Tegucigalpa, formally Tegucigalpa, Municipality of the Central District, colloquially referred to as Tegus or Teguz, is the capital and largest city of Honduras along with its twin sister, Comayagüela. Claimed on 29 September 1578 by the Spaniards, Tegucigalpa became the country's capital on October 30, 1880, under President Marco Aurelio Soto, when he moved the capital from Comayagua; the current Constitution of Honduras, enacted in 1982, names the sister cities of Tegucigalpa and Comayagüela as a Central District to serve as the permanent national capital, under articles 8 and 295. After the dissolution of the Federal Republic of Central America in 1841, Honduras became an individual sovereign nation with Comayagua as its capital; the capital was moved to Tegucigalpa in 1880. On January 30, 1937, Article 179 of the 1936 Honduran Constitution was changed under Decree 53 to establish Tegucigalpa and Comayagüela as a Central District. Tegucigalpa is located in the southern-central highland region known as the department of Francisco Morazán of which it is the departmental capital.
It is situated in a valley, surrounded by mountains. Tegucigalpa and Comayagüela, being sister cities, are physically separated by the Choluteca River; the Central District is the largest of the 28 municipalities in the Francisco Morazán department. Tegucigalpa is Honduras' largest and most populous city as well as the nation's political and administrative center. Tegucigalpa is host to 16 consulates, it is the home base of several state-owned entities such as ENEE and Hondutel, the national energy and telecommunications companies, respectively. The city is home to the country's most important public university, the National Autonomous University of Honduras, as well as the national soccer team; the capital's international airport, Toncontín, is known for its short runway and the unusual maneuvers pilots must undertake upon landing or taking off to avoid the nearby mountains. The Central District Mayor's Office is the city's governing body, headed by a mayor and 10 aldermen forming the Municipal Corporation.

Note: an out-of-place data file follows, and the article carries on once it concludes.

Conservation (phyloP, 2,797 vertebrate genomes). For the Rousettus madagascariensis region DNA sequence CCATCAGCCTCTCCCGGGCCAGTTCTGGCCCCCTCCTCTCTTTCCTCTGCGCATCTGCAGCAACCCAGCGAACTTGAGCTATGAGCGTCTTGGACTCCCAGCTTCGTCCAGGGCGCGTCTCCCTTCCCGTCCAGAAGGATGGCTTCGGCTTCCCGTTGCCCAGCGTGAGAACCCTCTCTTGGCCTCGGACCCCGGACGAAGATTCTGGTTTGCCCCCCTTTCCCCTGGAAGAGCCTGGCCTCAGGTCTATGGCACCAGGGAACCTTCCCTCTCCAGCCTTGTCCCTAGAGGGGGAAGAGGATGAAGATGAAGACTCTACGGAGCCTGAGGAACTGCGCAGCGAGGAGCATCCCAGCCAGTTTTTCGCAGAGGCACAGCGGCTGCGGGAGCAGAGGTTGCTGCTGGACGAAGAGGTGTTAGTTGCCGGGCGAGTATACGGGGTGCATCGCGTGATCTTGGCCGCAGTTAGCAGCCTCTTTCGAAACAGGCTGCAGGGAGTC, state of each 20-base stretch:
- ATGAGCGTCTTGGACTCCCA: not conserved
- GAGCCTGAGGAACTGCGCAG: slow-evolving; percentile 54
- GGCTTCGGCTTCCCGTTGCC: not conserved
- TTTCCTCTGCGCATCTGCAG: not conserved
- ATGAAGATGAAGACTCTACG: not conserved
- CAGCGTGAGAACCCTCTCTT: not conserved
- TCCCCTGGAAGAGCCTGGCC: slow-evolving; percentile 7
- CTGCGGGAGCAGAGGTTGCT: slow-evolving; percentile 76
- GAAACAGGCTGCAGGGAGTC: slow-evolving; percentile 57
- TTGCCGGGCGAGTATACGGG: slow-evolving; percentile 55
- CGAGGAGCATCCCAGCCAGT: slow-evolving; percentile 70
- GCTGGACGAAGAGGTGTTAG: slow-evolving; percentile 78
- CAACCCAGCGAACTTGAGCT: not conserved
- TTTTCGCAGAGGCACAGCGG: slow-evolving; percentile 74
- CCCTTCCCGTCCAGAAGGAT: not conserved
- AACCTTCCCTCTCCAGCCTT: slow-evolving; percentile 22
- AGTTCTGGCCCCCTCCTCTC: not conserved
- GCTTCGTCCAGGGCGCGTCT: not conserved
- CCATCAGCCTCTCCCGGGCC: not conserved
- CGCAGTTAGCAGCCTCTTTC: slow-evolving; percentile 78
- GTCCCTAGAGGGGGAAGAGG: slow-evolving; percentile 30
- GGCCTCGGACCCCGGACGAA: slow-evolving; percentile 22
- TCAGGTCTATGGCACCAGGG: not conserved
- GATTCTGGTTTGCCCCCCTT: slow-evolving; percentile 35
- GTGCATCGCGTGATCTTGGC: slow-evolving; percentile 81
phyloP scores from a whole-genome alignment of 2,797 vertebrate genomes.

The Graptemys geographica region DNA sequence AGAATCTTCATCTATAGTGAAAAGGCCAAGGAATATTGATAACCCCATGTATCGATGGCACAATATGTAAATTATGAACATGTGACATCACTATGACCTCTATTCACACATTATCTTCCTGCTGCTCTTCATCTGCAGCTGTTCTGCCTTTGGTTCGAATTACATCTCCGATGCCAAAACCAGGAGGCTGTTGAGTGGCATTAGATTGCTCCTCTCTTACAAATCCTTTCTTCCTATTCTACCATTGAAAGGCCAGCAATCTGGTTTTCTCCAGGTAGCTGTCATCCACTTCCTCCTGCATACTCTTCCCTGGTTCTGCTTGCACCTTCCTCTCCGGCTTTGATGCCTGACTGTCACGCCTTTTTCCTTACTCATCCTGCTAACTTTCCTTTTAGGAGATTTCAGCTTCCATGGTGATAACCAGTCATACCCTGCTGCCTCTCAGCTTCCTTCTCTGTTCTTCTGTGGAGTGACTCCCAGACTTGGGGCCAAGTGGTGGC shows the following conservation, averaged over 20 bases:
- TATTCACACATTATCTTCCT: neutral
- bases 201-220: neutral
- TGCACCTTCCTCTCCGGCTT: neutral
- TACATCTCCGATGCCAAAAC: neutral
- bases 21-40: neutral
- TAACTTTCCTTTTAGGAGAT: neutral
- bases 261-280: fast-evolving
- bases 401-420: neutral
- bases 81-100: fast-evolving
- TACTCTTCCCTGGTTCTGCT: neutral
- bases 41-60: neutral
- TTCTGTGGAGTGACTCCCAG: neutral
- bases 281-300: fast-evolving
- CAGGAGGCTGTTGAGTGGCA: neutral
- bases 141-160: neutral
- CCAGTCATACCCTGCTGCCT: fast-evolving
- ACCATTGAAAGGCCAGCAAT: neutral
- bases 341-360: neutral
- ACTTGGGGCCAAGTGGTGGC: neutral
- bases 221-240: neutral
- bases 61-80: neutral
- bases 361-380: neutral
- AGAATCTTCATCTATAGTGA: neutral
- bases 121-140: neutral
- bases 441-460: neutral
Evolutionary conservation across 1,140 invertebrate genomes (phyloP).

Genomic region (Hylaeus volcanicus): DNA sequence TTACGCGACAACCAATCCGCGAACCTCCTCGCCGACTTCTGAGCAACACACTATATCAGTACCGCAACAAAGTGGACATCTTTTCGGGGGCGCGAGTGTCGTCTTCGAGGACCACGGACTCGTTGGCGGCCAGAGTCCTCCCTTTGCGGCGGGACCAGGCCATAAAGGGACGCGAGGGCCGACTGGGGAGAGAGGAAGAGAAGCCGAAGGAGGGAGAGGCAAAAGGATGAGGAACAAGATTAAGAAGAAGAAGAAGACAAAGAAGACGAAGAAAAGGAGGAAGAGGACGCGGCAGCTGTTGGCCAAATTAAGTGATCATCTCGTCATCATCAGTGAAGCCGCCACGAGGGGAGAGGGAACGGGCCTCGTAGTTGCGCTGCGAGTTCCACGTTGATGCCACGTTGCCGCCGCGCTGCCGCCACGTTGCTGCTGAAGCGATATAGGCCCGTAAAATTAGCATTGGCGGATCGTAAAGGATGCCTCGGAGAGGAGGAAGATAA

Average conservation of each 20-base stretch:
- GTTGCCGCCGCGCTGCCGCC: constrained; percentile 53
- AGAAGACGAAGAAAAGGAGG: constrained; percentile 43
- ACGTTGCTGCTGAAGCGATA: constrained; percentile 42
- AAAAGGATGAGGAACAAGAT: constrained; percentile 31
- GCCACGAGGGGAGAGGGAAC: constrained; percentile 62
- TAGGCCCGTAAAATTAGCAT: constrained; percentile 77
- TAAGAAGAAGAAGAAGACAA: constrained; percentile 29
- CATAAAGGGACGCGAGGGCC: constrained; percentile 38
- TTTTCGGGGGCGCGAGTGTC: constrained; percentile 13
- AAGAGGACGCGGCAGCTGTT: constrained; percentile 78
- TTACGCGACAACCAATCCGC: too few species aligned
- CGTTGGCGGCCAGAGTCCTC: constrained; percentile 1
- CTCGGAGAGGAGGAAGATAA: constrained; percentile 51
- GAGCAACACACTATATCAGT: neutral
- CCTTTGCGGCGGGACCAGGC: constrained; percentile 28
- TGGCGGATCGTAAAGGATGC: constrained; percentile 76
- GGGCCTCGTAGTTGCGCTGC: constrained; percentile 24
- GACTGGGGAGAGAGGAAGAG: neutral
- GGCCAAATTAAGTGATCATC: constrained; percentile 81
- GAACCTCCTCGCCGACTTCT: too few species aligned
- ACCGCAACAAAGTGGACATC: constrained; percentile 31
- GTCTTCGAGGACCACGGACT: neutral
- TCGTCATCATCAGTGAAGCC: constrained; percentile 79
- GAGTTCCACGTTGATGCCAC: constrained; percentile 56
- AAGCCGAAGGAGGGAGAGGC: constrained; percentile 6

Being the department's seat as well, the governor's office of Francisco Morazán is located in the capital. In 2008, the city operated on an approved budget of 1.555 billion lempiras. In 2009, the city government reported a revenue of 1.955 billion lempiras, more than any other capital city in Central America except Panama City. Tegucigalpa's infrastructure has not kept up with its population growth. Deficient urban planning, densely condensed urbanization, poverty are ongoing problems. Congested roadways where current road infrastructure is unable to efficiently handle over 400,000 vehicles create havoc on a daily basis. Both current national and local governments have taken steps to improve and expand infrastructure as well as to reduce poverty in the city. Most sources indicate the origin and meaning of the word Tegucigalpa is derived from the Nahuatl language; the most accepted version suggests that it comes from the Nahuatl word Taguz-galpa, which means "hills of silver", but this interpretation is uncertain since the natives who occupied the region at time were unaware of the existence of mineral deposits in the area.
Another source suggests that Tegucigalpa derives from another language in which it means painted rocks, as explained by Leticia Oyuela in her book Minimum History of Tegucigalpa. Other theories indicate it may derive from the term Togogalpa, which refers to tototi and Toncontín, a small town near Tegucigalpa. In Mexico, it is believed the word Tegucigalpa is from the Nahuatl word Tecuztlicallipan, meaning "place of residence of the noble" or Tecuhtzincalpan, meaning "place on the home of the beloved master". Honduran philologist Alberto de Jesús Membreño, in his book Indigenous Toponymies of Central America, states that Tegucigalpa is a Nahuatl word meaning "in the homes of the sharp stones" and rules out the traditional meaning "hills of silver" arguing that Taguzgalpa was the name of the ancient eastern zone of Honduras. Tegucigalpa was founded by Spanish settlers as Real de Minas de San Miguel de Tegucigalpa on September 29, 1578 on the site of an existing native settlement of the Pech and the Twahkas.